Python Strings

Python string is a sequence of characters. Examples of characters are letters (a, b, c etc), digits (1, 2, 3 etc), symbols ($, @, % etc) and even spaces.

Following are examples of valid strings:

"_underscrore"
"hello world!"
"$$$"
"100%"

You make a string by enclosing characters in matching single or double quotes.

>>> 'Python is cool'
'Python is cool'
>>> "just_do_it"
'just_do_it'

A number or other data types can be converted by using str() function.

>>> str(100)
'100'
>>> str(True)
'True'
>> str(10.9)
'10.9'

Common String operations

Combine one string with another

You can use ‘+’ to add one string to another. The ‘+’ operator works for both string literals and string variables.

>>> "Tomorrow " + "Never Dies"
'Tomorrow Never Dies'
>>> dob = "01/29/2005"
>>> "Amir was born on " + dob
'Amir was born on 01/29/2005'

Read characters from a string

As mentioned before, string is a sequence of characters. You can read characters from a string using an index within a square bracket. The first character is accessed using 0, the second character using 1 and so son. You can also use read from the right by using negative indices such as -1, -2, and -3.

>>> spider_man = "With Great Power, Comes Great Responsibility"
>>> spider_man[0]
'W'
>>> spider_man[10]
' '
>>> spider_man[11]
'P'
>>> spider_man[100]
Traceback (most recent call last):
  File "<stdin>", line 1, in <module>
IndexError: string index out of range
>>> spider_man[-1]
'y'
>>> spider_man[-2]
't'

Finding length of a string

You can find the length of a string using len() function.

>>> charlie_brown = "Keep looking up… that’s the secret of life."
>>> len(charlie_brown)
43

Getting part of a string

Often it is helpful to be able to get a portion of a string, which is known as “substring” by using a slice. Slice is defined by starting index and ending index inside a square bracket. Here are some common examples:

>>> quote = "be silly, be honest, be kind"
# display entire string
>>> quote[:]
'be silly, be honest, be kind'
# from index 10 to all the way end
>>> quote[10:]
'be honest, be kind'
# from index 2, till index 9, skipping characters by 2
>>> quote[2:10:2]
' il,'
# reverse the string
>>> quote[::-1]
'dnik eb ,tsenoh eb ,yllis eb'
# from the start till the index 19
>>> quote[:20]
'be silly, be honest,'
# last four characters
>>> quote[-4:]
'kind'

Splitting and joining

A string can be split into smaller strings or tokens using split() function. You can split by using any type of separator, including space.

>>> summer = "sun,sand,beach,movies"
# split by comma
>>> summer.split(',')
['sun', 'sand', 'beach', 'movies']
>>> winter = 'snow cold wind skiing'
# split by space
>>> winter.split()
['snow', 'cold', 'wind', 'skiing']

The opposite of split operation is join. Join operation is typically used on a list, which we haven’t discussed yet. For now, just assume that list is a collection of any data types. You can create list by simply using the following syntax.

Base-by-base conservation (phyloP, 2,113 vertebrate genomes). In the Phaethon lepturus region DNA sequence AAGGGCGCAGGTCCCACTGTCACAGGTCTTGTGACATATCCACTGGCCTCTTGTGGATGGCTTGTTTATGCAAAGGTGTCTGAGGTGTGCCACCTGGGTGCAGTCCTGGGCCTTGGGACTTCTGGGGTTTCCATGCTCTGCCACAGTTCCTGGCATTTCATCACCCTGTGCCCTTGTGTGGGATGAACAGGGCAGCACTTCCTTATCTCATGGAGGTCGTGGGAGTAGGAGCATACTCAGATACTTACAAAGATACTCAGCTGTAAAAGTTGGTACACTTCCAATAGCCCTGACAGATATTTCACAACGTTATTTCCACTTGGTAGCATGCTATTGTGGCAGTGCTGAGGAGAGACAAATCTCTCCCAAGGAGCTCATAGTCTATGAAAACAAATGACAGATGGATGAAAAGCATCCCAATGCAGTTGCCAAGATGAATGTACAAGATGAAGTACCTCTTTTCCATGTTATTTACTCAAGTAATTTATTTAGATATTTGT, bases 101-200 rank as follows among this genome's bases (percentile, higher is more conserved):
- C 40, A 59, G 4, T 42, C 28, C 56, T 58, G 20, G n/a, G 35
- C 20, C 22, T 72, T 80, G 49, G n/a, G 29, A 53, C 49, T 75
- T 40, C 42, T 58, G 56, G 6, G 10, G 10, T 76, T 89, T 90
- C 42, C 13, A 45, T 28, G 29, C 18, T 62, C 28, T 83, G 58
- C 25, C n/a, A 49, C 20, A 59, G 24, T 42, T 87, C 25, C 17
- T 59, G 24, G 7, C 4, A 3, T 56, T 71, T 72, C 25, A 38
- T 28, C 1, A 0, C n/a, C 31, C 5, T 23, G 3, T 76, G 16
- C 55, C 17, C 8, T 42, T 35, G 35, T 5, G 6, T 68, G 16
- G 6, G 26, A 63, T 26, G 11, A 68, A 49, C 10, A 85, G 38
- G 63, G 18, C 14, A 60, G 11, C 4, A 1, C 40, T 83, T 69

>>> months = [ "Jan", "Feb", "Mar"]

The join() method is used to convert a list into a string, while optionally adding extra characters between each item in the list.

>>> fall = ['colors', 'leaves', 'raking']
# combine with "," between strings
>>> ', '.join(fall)
'colors, leaves, raking'
>>> months = [ "Jan", "Feb", "Mar"]
# combine with "|" between strings
>>> " | ".join(fall)
'colors | leaves | raking'

Changing case

There are several methods available to change the case of a string.

>>> quote = "when you know better, you do better"
# convert to upper case
>>> quote.upper()
'WHEN YOU KNOW BETTER, YOU DO BETTER'
# capitalize the first letter
>>> quote.capitalize()
'When you know better, you do better'
# capitalize all words
>>> quote.title()
'When You Know Better, You Do Better'
# convert to lower case
>>> quote.title().lower()
'when you know better, you do better'
# swap case
>>> quote = 'When You Know Better, You Do Better'
>>> quote.swapcase()
'wHEN yOU kNOW bETTER, yOU dO bETTER'

Formatting

Python allows formatting the output using different methods and we will focus on the newest style called f-strings. Here is an example:

>>> you = "You are"
>>> f'{you} amazing, {you} are important, {you} are unique, {you} are special'
'You are amazing, You are are important, You are are unique, You are are special'

You can do additional operations inside the format().

>>> f'{you} amazing, {you.upper()} are important, {you.upper()} are unique, {you.upper()} are special'
'You are amazing, YOU ARE are important, YOU ARE are unique, YOU ARE are special'

0 replies

Leave a Reply

Want to join the discussion?
Feel free to contribute!

Leave a Reply

Your email address will not be published. Required fields are marked *